A study shows that most patients with nocturia have nocturnal polyuria, which is consistent with other studies showing that overproduction of urine at night is a major contributory factor to nocturia in about 80% of patients.
"Clinicians should be aware that patients with nocturia are likely to have nocturnal polyuria, either alone or in combination with other factors," said study author Jeffrey P. Weiss, MD, professor of urology at State University of New York Downstate Medical School, Brooklyn.
About 50% of adults experience nocturia, and up to one-fourth void at least twice per night, he said. Nocturia is not well understood in clinical practice; it is frequently misclassified or misdiagnosed, or its cause is only partly identified. Bladder storage problems are the most well-known factors underlying nocturia, but nocturnal polyuria is probably the most prevalent.
Patients with BPH and/or overactive bladder were included in the study if the conditions had been diagnosed and treated satisfactorily.
Among the 1,412 patients screened for inclusion in the study, nocturnal polyuria was found in a minimum of 819 (58%); 478 patients did not complete a 3-day voiding diary and therefore data on nocturnal polyuria were not available. (These patients were assumed not to have nocturnal polyuria to arrive at the 58% minimum.) Of the 934 patients who completed the voiding diary, nocturnal polyuria was found in 87.7%.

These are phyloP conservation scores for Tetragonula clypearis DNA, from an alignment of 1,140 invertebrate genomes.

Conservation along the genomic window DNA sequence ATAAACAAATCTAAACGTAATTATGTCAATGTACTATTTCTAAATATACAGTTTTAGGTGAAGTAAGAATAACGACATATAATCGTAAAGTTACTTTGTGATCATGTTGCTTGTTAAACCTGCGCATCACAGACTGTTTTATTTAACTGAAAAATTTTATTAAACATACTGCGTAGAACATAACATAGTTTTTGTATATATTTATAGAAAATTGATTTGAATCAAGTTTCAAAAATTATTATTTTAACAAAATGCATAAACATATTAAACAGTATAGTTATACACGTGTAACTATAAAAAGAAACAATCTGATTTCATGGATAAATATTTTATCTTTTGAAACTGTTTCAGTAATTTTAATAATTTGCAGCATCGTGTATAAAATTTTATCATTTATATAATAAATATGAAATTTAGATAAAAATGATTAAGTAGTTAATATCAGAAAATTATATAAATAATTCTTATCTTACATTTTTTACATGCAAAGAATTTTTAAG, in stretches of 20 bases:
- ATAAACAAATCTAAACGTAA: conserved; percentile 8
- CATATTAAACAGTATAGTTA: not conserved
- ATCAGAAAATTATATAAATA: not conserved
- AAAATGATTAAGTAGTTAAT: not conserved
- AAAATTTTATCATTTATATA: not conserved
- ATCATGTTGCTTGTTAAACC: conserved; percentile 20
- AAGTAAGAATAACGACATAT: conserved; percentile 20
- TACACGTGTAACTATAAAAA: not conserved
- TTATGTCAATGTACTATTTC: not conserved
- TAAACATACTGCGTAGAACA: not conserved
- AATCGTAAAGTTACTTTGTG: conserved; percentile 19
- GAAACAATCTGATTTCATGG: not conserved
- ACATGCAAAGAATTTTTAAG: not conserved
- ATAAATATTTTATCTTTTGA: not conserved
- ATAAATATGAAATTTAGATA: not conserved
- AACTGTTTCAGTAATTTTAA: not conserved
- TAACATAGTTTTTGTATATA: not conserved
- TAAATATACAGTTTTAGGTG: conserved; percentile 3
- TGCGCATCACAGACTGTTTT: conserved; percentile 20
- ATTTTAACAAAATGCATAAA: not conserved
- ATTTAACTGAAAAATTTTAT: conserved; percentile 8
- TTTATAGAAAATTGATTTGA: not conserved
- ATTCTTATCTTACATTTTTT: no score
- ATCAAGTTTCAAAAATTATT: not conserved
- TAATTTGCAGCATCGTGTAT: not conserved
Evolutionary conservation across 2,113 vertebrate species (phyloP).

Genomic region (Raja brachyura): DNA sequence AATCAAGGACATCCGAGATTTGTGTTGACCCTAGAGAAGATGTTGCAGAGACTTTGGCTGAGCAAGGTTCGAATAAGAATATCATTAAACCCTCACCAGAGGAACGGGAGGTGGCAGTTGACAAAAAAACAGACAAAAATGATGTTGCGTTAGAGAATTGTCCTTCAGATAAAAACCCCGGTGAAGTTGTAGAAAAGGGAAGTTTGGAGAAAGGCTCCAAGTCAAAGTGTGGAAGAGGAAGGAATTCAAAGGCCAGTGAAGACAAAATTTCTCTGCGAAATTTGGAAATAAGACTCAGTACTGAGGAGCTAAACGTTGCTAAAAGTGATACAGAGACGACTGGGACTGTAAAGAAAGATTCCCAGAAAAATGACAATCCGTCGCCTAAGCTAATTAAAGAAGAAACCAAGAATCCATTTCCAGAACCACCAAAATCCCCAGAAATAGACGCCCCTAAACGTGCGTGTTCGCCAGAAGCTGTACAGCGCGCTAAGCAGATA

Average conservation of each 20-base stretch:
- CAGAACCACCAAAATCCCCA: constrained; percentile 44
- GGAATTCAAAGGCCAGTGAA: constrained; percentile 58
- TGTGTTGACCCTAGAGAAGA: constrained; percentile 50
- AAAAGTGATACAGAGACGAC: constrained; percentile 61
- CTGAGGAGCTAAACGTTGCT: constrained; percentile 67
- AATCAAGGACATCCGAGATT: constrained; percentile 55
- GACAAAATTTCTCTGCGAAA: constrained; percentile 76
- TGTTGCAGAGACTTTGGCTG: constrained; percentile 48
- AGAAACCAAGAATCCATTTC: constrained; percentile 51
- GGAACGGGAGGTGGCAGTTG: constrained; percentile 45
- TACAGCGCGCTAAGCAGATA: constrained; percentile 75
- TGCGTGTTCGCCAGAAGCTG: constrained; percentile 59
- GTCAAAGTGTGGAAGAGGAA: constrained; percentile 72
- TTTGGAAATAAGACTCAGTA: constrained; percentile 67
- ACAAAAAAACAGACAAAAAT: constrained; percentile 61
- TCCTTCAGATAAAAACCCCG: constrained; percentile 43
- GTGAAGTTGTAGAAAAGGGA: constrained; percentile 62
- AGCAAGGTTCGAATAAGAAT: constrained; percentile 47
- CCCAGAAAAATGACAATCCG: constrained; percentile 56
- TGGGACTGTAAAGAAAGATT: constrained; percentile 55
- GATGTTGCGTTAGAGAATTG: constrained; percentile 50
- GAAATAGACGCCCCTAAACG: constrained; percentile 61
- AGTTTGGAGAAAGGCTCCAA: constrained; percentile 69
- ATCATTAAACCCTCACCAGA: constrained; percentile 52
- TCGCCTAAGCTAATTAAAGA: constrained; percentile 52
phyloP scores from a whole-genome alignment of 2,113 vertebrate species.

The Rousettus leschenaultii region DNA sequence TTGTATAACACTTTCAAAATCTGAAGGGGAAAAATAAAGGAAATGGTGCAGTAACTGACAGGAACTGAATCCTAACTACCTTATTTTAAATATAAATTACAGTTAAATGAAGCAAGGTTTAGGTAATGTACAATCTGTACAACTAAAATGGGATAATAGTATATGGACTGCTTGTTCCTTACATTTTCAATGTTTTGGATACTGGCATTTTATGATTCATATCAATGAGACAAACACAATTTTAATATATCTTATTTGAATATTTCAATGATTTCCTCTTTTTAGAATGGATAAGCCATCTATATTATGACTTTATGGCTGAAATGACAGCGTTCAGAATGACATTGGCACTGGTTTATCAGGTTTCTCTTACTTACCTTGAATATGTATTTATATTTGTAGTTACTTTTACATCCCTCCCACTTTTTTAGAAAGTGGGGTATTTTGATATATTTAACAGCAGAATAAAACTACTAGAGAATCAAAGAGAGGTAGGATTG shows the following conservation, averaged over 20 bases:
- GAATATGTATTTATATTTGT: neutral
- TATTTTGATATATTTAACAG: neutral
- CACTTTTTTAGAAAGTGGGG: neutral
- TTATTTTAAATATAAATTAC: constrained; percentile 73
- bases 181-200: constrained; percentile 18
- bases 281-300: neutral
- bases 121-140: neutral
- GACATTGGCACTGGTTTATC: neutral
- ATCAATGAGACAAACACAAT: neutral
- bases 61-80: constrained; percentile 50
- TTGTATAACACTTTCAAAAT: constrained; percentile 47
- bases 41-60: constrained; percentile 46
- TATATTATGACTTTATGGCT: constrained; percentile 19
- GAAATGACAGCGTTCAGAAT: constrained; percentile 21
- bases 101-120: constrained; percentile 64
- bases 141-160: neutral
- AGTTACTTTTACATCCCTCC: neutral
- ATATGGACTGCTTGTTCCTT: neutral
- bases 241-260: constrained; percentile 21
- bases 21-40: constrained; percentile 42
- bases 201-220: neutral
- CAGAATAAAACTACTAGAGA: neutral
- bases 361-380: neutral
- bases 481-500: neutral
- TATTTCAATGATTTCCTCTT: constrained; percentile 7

Prevalence increases with age
Of the 799 patients who were randomized into the study, slightly more than one-fourth had received a diagnosis of BPH or OAB. The rate of nocturnal polyuria in the intent-to-treat subjects was 90.1%, with an increasing prevalence with age. In those 65 years or older, the rate of nocturnal polyuria was 93.9%; in those younger than 65, it was 86.5%. The mean age of patients with nocturnal polyuria was 62.6 years, compared to 56.1 years in those without nocturnal polyuria.
Some 13.1% of those with nocturnal polyuria were on concomitant urologic medications, including antispasmodics, compared to 1.7% of the study subjects who did not have nocturnal polyuria.
"Therapy for nocturia should be selected according to the cause, including nocturnal polyuria, if present, and the use of a voiding diary is crucial for identification and stratification of those causes of nocturia," Dr. Weiss advised.
Although a substantial proportion of patients screened for inclusion into the study did not complete a voiding diary, "I don't think it would be appropriate to rely on a single diary when it was certainly possible in a large cohort to get 3-day diaries," he said.